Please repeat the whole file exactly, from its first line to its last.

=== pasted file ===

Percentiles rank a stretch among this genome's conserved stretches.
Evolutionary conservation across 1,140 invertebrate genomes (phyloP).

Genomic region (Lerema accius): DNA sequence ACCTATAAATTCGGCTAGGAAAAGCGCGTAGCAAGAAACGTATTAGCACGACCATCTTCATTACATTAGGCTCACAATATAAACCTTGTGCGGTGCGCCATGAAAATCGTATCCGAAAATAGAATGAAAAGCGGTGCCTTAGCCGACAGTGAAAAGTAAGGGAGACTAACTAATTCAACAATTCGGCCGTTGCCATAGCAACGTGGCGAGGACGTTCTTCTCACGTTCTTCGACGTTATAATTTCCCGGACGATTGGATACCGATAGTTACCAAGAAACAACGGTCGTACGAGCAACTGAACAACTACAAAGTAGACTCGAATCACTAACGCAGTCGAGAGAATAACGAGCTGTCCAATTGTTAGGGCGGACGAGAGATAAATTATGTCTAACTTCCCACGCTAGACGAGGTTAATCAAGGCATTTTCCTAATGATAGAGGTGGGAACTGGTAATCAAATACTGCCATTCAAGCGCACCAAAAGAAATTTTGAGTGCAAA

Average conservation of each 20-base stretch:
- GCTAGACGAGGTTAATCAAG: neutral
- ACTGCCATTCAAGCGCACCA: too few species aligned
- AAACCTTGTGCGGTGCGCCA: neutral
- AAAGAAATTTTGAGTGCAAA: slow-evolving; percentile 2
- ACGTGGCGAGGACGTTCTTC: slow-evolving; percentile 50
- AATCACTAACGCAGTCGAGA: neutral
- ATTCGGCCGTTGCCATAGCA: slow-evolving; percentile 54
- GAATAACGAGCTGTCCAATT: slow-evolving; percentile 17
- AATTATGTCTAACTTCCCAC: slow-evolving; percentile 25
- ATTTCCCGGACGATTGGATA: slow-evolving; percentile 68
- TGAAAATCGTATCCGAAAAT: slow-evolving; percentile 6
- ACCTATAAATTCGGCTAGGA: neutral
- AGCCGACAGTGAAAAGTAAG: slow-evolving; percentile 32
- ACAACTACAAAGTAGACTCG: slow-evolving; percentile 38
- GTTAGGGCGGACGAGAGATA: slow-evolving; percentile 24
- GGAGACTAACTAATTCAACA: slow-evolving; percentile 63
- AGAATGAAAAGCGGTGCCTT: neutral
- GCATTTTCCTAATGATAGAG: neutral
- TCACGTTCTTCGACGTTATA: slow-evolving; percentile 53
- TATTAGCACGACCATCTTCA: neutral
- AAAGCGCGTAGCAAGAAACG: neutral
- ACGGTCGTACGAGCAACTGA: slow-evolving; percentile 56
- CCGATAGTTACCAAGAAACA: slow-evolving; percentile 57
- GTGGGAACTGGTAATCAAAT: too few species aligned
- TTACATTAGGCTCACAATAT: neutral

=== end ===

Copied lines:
Percentiles rank a stretch among this genome's conserved stretches.
Evolutionary conservation across 1,140 invertebrate genomes (phyloP).

Genomic region (Lerema accius): DNA sequence ACCTATAAATTCGGCTAGGAAAAGCGCGTAGCAAGAAACGTATTAGCACGACCATCTTCATTACATTAGGCTCACAATATAAACCTTGTGCGGTGCGCCATGAAAATCGTATCCGAAAATAGAATGAAAAGCGGTGCCTTAGCCGACAGTGAAAAGTAAGGGAGACTAACTAATTCAACAATTCGGCCGTTGCCATAGCAACGTGGCGAGGACGTTCTTCTCACGTTCTTCGACGTTATAATTTCCCGGACGATTGGATACCGATAGTTACCAAGAAACAACGGTCGTACGAGCAACTGAACAACTACAAAGTAGACTCGAATCACTAACGCAGTCGAGAGAATAACGAGCTGTCCAATTGTTAGGGCGGACGAGAGATAAATTATGTCTAACTTCCCACGCTAGACGAGGTTAATCAAGGCATTTTCCTAATGATAGAGGTGGGAACTGGTAATCAAATACTGCCATTCAAGCGCACCAAAAGAAATTTTGAGTGCAAA

Average conservation of each 20-base stretch:
- GCTAGACGAGGTTAATCAAG: neutral
- ACTGCCATTCAAGCGCACCA: too few species aligned
- AAACCTTGTGCGGTGCGCCA: neutral
- AAAGAAATTTTGAGTGCAAA: slow-evolving; percentile 2
- ACGTGGCGAGGACGTTCTTC: slow-evolving; percentile 50
- AATCACTAACGCAGTCGAGA: neutral
- ATTCGGCCGTTGCCATAGCA: slow-evolving; percentile 54
- GAATAACGAGCTGTCCAATT: slow-evolving; percentile 17
- AATTATGTCTAACTTCCCAC: slow-evolving; percentile 25
- ATTTCCCGGACGATTGGATA: slow-evolving; percentile 68
- TGAAAATCGTATCCGAAAAT: slow-evolving; percentile 6
- ACCTATAAATTCGGCTAGGA: neutral
- AGCCGACAGTGAAAAGTAAG: slow-evolving; percentile 32
- ACAACTACAAAGTAGACTCG: slow-evolving; percentile 38
- GTTAGGGCGGACGAGAGATA: slow-evolving; percentile 24
- GGAGACTAACTAATTCAACA: slow-evolving; percentile 63
- AGAATGAAAAGCGGTGCCTT: neutral
- GCATTTTCCTAATGATAGAG: neutral
- TCACGTTCTTCGACGTTATA: slow-evolving; percentile 53
- TATTAGCACGACCATCTTCA: neutral
- AAAGCGCGTAGCAAGAAACG: neutral
- ACGGTCGTACGAGCAACTGA: slow-evolving; percentile 56
- CCGATAGTTACCAAGAAACA: slow-evolving; percentile 57
- GTGGGAACTGGTAATCAAAT: too few species aligned
- TTACATTAGGCTCACAATAT: neutral